SEOUL, Jan. 25 (Yonhap) -- The state human rights watchdog said Wednesday that the recent move to introduce facial recognition technology into public institutions is feared to infringe upon freedom and privacy of personal life and freedom of expression.
The National Human Rights Commission of Korea (NHRCK) asked the speaker of the National Assembly and the prime minister to promote legislation to prevent the violation of basic rights when face identification technology is utilized in the public sector.
In particular, the agency urged the prime minister to completely stop the introduction and use of real-time remote face recognition technology in public institutions and places until a bill to prevent the risk of human rights infringement by the technology is prepared.
Real-time remote face recognition is a technology that compares biometric information, such as face information, with existing data to identify individuals from a long distance in a short time.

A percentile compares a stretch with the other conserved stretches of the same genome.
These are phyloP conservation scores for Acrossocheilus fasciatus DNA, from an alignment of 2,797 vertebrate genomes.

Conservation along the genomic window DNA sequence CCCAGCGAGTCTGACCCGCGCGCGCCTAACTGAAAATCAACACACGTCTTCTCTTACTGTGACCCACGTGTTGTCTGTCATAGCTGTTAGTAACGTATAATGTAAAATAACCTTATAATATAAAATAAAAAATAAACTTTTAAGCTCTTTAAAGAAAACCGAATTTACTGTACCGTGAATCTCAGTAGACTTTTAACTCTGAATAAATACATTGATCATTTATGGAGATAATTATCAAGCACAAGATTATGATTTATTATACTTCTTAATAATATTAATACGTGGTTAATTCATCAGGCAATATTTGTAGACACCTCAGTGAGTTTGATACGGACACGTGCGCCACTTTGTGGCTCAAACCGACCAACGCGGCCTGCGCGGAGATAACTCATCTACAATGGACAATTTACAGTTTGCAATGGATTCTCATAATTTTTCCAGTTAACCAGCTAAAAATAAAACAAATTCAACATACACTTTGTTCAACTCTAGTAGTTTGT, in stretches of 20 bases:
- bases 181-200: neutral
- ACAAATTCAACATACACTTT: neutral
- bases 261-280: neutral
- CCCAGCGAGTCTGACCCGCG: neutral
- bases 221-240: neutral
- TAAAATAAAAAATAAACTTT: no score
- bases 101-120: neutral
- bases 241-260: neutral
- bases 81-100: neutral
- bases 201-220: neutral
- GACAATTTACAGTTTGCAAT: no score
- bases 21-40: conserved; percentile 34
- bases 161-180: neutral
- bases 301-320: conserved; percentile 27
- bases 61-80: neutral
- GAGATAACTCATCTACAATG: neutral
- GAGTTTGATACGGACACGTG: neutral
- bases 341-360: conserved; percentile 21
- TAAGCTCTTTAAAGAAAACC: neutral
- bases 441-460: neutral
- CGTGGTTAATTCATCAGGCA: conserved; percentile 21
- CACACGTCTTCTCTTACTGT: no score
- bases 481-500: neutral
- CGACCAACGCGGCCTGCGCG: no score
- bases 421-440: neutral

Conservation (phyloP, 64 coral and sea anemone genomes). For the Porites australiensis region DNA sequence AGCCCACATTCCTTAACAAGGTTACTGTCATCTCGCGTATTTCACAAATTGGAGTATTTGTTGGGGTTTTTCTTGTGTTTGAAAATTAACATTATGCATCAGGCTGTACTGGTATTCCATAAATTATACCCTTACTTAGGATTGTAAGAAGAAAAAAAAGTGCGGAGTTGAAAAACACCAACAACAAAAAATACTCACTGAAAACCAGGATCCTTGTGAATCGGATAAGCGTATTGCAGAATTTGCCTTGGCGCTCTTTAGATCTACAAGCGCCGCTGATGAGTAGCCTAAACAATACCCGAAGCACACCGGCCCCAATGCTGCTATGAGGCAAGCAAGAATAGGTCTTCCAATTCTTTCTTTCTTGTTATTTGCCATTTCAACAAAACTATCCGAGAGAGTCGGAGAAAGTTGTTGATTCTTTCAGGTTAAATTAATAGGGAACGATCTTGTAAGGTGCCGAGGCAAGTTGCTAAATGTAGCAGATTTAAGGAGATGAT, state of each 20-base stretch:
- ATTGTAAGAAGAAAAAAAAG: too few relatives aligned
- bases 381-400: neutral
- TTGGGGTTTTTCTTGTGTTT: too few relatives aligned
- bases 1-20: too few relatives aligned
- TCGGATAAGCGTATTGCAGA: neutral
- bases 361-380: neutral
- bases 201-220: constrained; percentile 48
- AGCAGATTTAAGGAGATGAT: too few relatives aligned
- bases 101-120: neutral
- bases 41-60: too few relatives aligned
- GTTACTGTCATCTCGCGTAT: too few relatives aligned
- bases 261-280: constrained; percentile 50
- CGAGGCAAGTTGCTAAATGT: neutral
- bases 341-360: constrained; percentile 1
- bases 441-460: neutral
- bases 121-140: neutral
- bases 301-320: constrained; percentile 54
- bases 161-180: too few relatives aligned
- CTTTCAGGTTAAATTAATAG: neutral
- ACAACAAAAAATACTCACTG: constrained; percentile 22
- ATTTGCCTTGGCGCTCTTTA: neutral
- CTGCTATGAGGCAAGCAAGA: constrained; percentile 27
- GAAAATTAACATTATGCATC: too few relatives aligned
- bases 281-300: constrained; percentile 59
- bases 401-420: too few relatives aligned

The NHRCK said the technology targeting an unspecified number of people should be banned in principle, due to the high risk of basic rights violation.
The interior ministry said earlier this month that government buildings plan to build an access control system that links mobile civil servant ID cards with the facial recognition technology.
The NHRCK also recommended that the government observe the principle of respecting human rights, restrict indiscriminate introduction and use of the face recognition technology and set standards for its exceptional and supplementary use only when the need for public interest is recognized.
"If the state collects, retains and utilizes a wide range of people's face information without any special control, it can track and monitor specific individuals, violating their freedom and privacy of personal life," the watchdog said.